Also, if Elon Musk started terraforming Mars...well, I think that's gotta break SOME sort of international treaty.

Holy team America!   You guys think you can shoot cruise missiles at anything you like.   The US doesn't even claim part of Antarctica.

So, on the one hand you think America should take unilateral police action with regard to Antarctica.   But on the other hand, terraforming Mars needs to be settled by international diplomacy!

It's not that the US claims Antarctica, but that most of the world signed a treaty to agree that no one could claim it or settle it, it will be preserved for research purposes only.  Action against anyone breaking the treaty would be expected, and not just from the US.

https://en.wikipedia.org/wiki/Antarctic_Treaty_System

Quote
Article 10 – All treaty states will discourage activities by any country in Antarctica that are contrary to the treaty;

Quote
Article 1 – The area is to be used for peaceful purposes only; military activity, such as weapons testing, is prohibited but military personnel and equipment may be used for scientific research or any other peaceful purpose

Quote
Article 11 – All disputes to be settled peacefully by the parties concerned or, ultimately, by the International Court of Justice;

The first article of the treaty indicates that any peaceful purpose is OK.  Settling is a peaceful purpose, and firing cruise missiles at settlers is a clear violation of article 11.

Settling would violate Article 4 'no new claims shall be asserted while the treaty is in force."  Setting up a permanent settlement would be making a claim on the land.  I'm not saying it's ok to fire missiles at anyone, just saying that whichever country sent settlers would also be in violation of the treaty and would need to be prevented/discouraged (hopefully by the international courts).

I assumed A Definite Beta Buy was utilizing hyperbole about the missiles.
« Last Edit: October 09, 2017, 05:48:35 AM by Raenia »

A Definite Beta Guy

  • Pencil Stache
  • ****
  • Posts: 505
Re: Mars
« Reply #37 on: October 09, 2017, 07:07:35 AM »
Well, I was being a bit hyperbolic, but so is terraforming Antarctica. I don't expect it to happen in my lifetime, but I can tell you that anyone who brought a working weather machine to Antarctica falls squarely into Comic Book Supervillain territory and would probably get a whole bunch of pissed off nations attacking them. Melting the Antarctic Ice sheets would most likely kill 1+ billion people.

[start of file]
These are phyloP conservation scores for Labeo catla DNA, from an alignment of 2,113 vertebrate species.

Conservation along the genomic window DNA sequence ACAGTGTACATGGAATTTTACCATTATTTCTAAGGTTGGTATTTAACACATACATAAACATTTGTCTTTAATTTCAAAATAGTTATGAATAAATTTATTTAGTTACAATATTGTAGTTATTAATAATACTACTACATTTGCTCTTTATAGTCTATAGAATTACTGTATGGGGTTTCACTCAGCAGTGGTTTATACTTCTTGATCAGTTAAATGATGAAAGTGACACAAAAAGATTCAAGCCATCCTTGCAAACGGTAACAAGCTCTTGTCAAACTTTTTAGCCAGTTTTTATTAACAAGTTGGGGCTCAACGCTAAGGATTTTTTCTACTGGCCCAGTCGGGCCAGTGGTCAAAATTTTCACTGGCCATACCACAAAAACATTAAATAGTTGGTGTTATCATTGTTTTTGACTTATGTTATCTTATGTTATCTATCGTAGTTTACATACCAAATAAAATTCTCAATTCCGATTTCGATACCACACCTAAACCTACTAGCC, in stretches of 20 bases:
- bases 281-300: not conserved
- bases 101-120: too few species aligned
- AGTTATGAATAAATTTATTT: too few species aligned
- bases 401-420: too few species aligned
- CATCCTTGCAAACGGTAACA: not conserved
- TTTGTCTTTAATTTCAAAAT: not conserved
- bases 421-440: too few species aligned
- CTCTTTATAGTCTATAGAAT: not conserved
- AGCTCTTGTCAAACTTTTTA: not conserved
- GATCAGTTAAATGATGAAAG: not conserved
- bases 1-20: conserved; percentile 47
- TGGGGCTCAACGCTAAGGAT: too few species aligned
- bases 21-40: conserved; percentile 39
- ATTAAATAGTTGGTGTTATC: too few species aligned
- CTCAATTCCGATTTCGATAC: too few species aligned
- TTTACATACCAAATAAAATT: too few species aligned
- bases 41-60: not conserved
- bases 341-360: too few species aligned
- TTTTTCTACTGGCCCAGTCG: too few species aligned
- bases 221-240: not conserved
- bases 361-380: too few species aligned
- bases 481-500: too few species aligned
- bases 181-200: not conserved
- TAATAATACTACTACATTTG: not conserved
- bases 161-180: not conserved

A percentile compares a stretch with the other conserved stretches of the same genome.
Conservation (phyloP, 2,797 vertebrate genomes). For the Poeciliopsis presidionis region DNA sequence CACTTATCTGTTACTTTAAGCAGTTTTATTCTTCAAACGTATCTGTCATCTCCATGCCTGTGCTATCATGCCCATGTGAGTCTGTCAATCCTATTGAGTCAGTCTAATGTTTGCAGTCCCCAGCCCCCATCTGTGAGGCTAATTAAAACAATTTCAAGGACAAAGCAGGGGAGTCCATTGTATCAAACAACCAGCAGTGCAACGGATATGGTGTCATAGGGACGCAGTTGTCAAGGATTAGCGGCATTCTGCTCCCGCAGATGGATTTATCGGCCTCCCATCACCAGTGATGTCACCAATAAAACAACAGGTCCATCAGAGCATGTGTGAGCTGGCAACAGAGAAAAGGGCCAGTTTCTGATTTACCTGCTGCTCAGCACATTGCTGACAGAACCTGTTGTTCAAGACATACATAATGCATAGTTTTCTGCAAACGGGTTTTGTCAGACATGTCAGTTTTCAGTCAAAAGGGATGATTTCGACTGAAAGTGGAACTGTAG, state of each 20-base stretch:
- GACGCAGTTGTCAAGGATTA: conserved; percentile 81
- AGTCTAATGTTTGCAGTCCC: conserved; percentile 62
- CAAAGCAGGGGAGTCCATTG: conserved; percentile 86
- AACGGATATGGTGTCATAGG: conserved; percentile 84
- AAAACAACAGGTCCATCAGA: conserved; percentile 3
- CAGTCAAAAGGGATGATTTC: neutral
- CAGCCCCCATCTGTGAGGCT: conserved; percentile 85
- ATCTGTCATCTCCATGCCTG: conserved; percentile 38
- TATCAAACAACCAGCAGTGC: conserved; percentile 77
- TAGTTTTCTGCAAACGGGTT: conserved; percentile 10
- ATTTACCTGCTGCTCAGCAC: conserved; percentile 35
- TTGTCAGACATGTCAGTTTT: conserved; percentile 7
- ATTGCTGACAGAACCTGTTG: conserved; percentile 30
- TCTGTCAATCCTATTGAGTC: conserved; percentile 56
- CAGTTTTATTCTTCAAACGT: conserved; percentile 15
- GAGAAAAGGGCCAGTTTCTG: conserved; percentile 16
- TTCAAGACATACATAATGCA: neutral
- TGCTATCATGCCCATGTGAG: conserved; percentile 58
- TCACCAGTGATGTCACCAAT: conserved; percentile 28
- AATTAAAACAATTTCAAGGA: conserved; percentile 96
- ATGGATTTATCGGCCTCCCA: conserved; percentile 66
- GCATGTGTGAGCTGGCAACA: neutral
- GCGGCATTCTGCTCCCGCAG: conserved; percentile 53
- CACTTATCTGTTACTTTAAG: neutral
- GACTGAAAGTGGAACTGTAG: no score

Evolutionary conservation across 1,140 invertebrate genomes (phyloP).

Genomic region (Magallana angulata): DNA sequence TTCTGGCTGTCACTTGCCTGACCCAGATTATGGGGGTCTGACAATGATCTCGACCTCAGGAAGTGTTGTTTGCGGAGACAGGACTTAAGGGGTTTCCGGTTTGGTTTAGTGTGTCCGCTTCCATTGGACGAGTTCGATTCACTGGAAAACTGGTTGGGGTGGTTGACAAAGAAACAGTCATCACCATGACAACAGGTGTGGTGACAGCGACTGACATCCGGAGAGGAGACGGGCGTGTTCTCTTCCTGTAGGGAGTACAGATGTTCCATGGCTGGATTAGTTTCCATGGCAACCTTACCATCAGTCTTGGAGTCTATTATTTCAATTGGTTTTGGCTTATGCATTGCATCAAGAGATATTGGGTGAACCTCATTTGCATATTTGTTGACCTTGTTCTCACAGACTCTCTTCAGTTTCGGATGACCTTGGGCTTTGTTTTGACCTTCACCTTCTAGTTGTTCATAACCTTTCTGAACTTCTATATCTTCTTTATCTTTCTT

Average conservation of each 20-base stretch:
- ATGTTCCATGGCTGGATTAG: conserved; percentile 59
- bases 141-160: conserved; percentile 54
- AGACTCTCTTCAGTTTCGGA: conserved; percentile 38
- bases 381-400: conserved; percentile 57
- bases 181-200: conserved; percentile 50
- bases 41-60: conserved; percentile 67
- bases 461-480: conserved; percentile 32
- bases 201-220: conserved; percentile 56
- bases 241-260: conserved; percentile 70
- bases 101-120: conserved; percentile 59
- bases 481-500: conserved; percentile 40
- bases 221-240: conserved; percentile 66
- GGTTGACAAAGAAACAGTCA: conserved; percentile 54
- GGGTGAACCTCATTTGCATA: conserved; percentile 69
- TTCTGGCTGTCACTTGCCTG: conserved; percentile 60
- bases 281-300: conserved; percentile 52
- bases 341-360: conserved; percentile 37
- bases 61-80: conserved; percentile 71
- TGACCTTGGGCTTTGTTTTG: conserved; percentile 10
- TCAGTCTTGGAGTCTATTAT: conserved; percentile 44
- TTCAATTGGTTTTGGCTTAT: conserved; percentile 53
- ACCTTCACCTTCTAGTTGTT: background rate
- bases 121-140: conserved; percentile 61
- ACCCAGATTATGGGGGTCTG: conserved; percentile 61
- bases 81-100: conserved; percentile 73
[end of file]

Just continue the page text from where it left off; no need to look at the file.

Linda_Norway

  • Handlebar Stache
  • *****
  • Posts: 1887
Re: Mars
« Reply #38 on: October 09, 2017, 07:51:26 AM »
Well, I was being a bit hyperbolic, but so is terraforming Antarctica. I don't expect it to happen in my lifetime, but I can tell you that anyone who brought a working weather machine to Antarctica falls squarely into Comic Book Supervillain territory and would probably get a whole bunch of pissed off nations attacking them. Melting the Antarctic Ice sheets would most likely kill 1+ billion people.

Haven't we humans started doing this already with our climate changes?

A Definite Beta Guy

  • Pencil Stache
  • ****
  • Posts: 505
Re: Mars
« Reply #39 on: October 09, 2017, 08:37:43 AM »
Well, I was being a bit hyperbolic, but so is terraforming Antarctica. I don't expect it to happen in my lifetime, but I can tell you that anyone who brought a working weather machine to Antarctica falls squarely into Comic Book Supervillain territory and would probably get a whole bunch of pissed off nations attacking them. Melting the Antarctic Ice sheets would most likely kill 1+ billion people.

Haven't we humans started doing this already with our climate changes?
Yes, and a lot of people are pissed off at the current rate of change. This century will likely see global pollution controls added to the international legal regime, same as gross human rights abuses or rules of war in the 20th and 19th centuries.

Terraforming of Mars is, like, several magnitudes of order more difficult than simply heating the Earth through fossil fuel emissions, though.

SecondBreakfast

  • 5 O'Clock Shadow
  • *
  • Posts: 24
Re: Mars
« Reply #40 on: October 09, 2017, 09:00:33 AM »
I don't quite buy that Elon Musk is being honest about his chances, given that he's struggling to build electric cars or turn a profit whilst eating public subsidies and treating his workers like shit. I also don't buy that there's much on Mars for us. But I do hope that this leads to research that keeps our own planet livable. If, in the course of evangelising about Mars bases and helping the rich flee into space, he tricks people into developing sustainable earth-based technologies then I'm all for him.